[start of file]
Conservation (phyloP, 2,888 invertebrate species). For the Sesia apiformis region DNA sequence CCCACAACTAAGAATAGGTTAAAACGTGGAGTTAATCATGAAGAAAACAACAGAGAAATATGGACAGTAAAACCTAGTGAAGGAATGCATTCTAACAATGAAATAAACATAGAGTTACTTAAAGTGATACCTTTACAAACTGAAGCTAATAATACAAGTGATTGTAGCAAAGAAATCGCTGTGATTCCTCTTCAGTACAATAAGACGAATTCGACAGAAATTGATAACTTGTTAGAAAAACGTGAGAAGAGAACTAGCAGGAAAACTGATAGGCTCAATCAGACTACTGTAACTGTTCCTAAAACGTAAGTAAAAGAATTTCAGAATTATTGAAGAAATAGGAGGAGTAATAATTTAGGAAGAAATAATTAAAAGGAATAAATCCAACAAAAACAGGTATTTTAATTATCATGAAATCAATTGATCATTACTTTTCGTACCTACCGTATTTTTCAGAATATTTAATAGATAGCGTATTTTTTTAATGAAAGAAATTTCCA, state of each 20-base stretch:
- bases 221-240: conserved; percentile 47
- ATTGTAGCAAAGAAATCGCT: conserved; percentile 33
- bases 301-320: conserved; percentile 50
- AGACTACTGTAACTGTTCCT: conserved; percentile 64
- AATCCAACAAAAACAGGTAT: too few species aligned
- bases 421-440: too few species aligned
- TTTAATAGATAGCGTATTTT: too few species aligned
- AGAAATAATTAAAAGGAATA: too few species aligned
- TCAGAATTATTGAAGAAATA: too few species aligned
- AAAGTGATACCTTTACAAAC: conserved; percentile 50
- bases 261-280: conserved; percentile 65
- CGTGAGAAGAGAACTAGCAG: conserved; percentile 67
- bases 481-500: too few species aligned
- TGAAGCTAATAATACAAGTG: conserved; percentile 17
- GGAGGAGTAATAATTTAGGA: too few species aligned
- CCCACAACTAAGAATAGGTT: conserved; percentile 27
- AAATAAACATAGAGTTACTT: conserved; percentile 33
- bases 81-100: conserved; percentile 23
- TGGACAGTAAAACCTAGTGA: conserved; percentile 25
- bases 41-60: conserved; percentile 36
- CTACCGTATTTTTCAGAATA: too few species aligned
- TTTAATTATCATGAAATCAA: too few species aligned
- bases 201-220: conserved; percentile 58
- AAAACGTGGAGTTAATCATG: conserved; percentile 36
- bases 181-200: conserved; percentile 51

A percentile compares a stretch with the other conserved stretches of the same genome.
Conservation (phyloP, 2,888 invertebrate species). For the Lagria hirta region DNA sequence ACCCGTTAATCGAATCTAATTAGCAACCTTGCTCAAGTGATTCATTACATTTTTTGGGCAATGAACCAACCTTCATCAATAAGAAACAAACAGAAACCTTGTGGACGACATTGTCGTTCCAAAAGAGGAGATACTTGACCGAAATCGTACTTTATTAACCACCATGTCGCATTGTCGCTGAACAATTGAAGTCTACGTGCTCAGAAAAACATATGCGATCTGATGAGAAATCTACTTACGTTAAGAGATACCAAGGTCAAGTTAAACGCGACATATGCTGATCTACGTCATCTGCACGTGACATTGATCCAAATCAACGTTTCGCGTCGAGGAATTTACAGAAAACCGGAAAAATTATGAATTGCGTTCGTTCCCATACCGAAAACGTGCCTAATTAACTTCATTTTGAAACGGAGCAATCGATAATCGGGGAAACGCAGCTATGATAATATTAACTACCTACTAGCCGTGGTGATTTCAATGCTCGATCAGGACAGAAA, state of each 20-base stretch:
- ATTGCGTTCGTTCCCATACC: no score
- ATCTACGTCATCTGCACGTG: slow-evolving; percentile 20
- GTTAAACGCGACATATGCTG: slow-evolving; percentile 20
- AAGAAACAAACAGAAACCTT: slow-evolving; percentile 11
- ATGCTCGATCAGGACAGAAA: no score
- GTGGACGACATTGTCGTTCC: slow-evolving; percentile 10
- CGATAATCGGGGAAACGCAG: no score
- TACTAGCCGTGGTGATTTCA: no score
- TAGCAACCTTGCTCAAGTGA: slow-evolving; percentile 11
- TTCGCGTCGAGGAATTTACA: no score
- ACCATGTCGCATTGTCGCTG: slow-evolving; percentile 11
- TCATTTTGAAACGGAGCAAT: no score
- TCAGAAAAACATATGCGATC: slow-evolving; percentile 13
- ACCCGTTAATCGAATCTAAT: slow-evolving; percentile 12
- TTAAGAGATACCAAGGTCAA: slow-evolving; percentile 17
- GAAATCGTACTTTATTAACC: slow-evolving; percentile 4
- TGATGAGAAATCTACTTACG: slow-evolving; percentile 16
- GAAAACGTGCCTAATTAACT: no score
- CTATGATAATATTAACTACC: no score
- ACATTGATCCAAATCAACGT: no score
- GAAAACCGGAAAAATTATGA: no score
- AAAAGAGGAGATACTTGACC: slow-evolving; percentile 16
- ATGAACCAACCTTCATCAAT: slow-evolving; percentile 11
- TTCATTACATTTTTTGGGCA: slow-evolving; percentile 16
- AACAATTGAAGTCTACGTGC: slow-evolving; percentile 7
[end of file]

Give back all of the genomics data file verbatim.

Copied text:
Conservation (phyloP, 2,888 invertebrate species). For the Sesia apiformis region DNA sequence CCCACAACTAAGAATAGGTTAAAACGTGGAGTTAATCATGAAGAAAACAACAGAGAAATATGGACAGTAAAACCTAGTGAAGGAATGCATTCTAACAATGAAATAAACATAGAGTTACTTAAAGTGATACCTTTACAAACTGAAGCTAATAATACAAGTGATTGTAGCAAAGAAATCGCTGTGATTCCTCTTCAGTACAATAAGACGAATTCGACAGAAATTGATAACTTGTTAGAAAAACGTGAGAAGAGAACTAGCAGGAAAACTGATAGGCTCAATCAGACTACTGTAACTGTTCCTAAAACGTAAGTAAAAGAATTTCAGAATTATTGAAGAAATAGGAGGAGTAATAATTTAGGAAGAAATAATTAAAAGGAATAAATCCAACAAAAACAGGTATTTTAATTATCATGAAATCAATTGATCATTACTTTTCGTACCTACCGTATTTTTCAGAATATTTAATAGATAGCGTATTTTTTTAATGAAAGAAATTTCCA, state of each 20-base stretch:
- bases 221-240: conserved; percentile 47
- ATTGTAGCAAAGAAATCGCT: conserved; percentile 33
- bases 301-320: conserved; percentile 50
- AGACTACTGTAACTGTTCCT: conserved; percentile 64
- AATCCAACAAAAACAGGTAT: too few species aligned
- bases 421-440: too few species aligned
- TTTAATAGATAGCGTATTTT: too few species aligned
- AGAAATAATTAAAAGGAATA: too few species aligned
- TCAGAATTATTGAAGAAATA: too few species aligned
- AAAGTGATACCTTTACAAAC: conserved; percentile 50
- bases 261-280: conserved; percentile 65
- CGTGAGAAGAGAACTAGCAG: conserved; percentile 67
- bases 481-500: too few species aligned
- TGAAGCTAATAATACAAGTG: conserved; percentile 17
- GGAGGAGTAATAATTTAGGA: too few species aligned
- CCCACAACTAAGAATAGGTT: conserved; percentile 27
- AAATAAACATAGAGTTACTT: conserved; percentile 33
- bases 81-100: conserved; percentile 23
- TGGACAGTAAAACCTAGTGA: conserved; percentile 25
- bases 41-60: conserved; percentile 36
- CTACCGTATTTTTCAGAATA: too few species aligned
- TTTAATTATCATGAAATCAA: too few species aligned
- bases 201-220: conserved; percentile 58
- AAAACGTGGAGTTAATCATG: conserved; percentile 36
- bases 181-200: conserved; percentile 51

A percentile compares a stretch with the other conserved stretches of the same genome.
Conservation (phyloP, 2,888 invertebrate species). For the Lagria hirta region DNA sequence ACCCGTTAATCGAATCTAATTAGCAACCTTGCTCAAGTGATTCATTACATTTTTTGGGCAATGAACCAACCTTCATCAATAAGAAACAAACAGAAACCTTGTGGACGACATTGTCGTTCCAAAAGAGGAGATACTTGACCGAAATCGTACTTTATTAACCACCATGTCGCATTGTCGCTGAACAATTGAAGTCTACGTGCTCAGAAAAACATATGCGATCTGATGAGAAATCTACTTACGTTAAGAGATACCAAGGTCAAGTTAAACGCGACATATGCTGATCTACGTCATCTGCACGTGACATTGATCCAAATCAACGTTTCGCGTCGAGGAATTTACAGAAAACCGGAAAAATTATGAATTGCGTTCGTTCCCATACCGAAAACGTGCCTAATTAACTTCATTTTGAAACGGAGCAATCGATAATCGGGGAAACGCAGCTATGATAATATTAACTACCTACTAGCCGTGGTGATTTCAATGCTCGATCAGGACAGAAA, state of each 20-base stretch:
- ATTGCGTTCGTTCCCATACC: no score
- ATCTACGTCATCTGCACGTG: slow-evolving; percentile 20
- GTTAAACGCGACATATGCTG: slow-evolving; percentile 20
- AAGAAACAAACAGAAACCTT: slow-evolving; percentile 11
- ATGCTCGATCAGGACAGAAA: no score
- GTGGACGACATTGTCGTTCC: slow-evolving; percentile 10
- CGATAATCGGGGAAACGCAG: no score
- TACTAGCCGTGGTGATTTCA: no score
- TAGCAACCTTGCTCAAGTGA: slow-evolving; percentile 11
- TTCGCGTCGAGGAATTTACA: no score
- ACCATGTCGCATTGTCGCTG: slow-evolving; percentile 11
- TCATTTTGAAACGGAGCAAT: no score
- TCAGAAAAACATATGCGATC: slow-evolving; percentile 13
- ACCCGTTAATCGAATCTAAT: slow-evolving; percentile 12
- TTAAGAGATACCAAGGTCAA: slow-evolving; percentile 17
- GAAATCGTACTTTATTAACC: slow-evolving; percentile 4
- TGATGAGAAATCTACTTACG: slow-evolving; percentile 16
- GAAAACGTGCCTAATTAACT: no score
- CTATGATAATATTAACTACC: no score
- ACATTGATCCAAATCAACGT: no score
- GAAAACCGGAAAAATTATGA: no score
- AAAAGAGGAGATACTTGACC: slow-evolving; percentile 16
- ATGAACCAACCTTCATCAAT: slow-evolving; percentile 11
- TTCATTACATTTTTTGGGCA: slow-evolving; percentile 16
- AACAATTGAAGTCTACGTGC: slow-evolving; percentile 7